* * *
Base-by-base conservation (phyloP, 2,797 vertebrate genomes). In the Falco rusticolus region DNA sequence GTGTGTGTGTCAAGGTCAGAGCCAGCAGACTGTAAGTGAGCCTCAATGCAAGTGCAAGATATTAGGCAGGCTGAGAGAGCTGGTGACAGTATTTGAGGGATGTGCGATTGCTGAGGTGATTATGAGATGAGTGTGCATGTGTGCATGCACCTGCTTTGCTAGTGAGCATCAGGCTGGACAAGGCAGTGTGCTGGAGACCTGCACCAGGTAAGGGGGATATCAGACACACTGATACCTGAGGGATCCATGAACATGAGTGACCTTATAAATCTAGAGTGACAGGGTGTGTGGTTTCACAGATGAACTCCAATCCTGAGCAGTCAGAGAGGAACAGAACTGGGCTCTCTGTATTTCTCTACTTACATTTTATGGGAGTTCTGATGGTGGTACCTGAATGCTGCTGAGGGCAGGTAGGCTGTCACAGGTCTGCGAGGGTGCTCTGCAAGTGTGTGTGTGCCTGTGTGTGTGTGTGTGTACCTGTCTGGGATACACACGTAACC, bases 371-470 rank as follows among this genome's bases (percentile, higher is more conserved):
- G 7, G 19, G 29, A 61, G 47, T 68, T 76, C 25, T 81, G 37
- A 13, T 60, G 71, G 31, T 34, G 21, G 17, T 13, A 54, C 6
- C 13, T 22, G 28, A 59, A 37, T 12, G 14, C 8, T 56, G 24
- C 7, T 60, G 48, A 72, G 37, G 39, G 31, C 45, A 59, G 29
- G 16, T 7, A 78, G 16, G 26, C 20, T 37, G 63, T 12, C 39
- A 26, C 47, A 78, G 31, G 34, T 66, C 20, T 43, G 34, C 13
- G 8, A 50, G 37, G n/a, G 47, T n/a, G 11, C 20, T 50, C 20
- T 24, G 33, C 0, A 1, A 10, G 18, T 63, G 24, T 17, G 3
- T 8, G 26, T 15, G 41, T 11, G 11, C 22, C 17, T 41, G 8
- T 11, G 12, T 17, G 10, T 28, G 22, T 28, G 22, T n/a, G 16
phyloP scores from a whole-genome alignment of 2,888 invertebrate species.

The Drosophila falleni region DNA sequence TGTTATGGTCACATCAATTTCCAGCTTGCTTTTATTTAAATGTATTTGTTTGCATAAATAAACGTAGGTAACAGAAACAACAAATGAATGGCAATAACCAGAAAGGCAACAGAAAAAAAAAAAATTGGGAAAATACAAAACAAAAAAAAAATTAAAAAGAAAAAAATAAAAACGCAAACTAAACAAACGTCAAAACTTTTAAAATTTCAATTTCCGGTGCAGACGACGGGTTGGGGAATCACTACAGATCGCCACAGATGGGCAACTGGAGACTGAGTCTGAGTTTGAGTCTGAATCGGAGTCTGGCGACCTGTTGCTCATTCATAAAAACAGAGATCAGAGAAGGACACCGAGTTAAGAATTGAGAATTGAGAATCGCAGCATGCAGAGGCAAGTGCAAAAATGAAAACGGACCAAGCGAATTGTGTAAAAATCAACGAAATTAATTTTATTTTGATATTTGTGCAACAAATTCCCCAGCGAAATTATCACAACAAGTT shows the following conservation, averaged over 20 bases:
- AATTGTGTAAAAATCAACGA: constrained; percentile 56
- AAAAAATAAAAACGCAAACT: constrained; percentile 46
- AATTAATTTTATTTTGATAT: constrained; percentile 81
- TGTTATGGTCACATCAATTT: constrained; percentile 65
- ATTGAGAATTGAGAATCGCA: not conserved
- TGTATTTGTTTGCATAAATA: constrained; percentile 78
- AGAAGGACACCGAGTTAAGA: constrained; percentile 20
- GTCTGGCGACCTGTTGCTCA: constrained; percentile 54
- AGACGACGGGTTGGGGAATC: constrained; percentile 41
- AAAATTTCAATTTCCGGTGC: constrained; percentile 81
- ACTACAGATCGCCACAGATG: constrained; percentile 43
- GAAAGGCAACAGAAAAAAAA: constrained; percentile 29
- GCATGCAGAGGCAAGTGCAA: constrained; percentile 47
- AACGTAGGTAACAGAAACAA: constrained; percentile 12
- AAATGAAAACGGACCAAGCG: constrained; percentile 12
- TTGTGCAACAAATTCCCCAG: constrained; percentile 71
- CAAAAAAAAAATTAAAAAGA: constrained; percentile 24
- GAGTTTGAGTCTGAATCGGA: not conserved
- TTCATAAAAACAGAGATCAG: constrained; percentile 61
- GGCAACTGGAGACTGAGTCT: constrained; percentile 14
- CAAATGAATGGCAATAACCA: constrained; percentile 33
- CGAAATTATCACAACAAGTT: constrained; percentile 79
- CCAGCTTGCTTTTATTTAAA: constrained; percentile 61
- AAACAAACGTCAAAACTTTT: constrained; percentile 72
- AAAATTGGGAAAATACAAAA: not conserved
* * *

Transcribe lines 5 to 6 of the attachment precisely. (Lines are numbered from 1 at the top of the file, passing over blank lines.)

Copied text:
- C 7, T 60, G 48, A 72, G 37, G 39, G 31, C 45, A 59, G 29
- G 16, T 7, A 78, G 16, G 26, C 20, T 37, G 63, T 12, C 39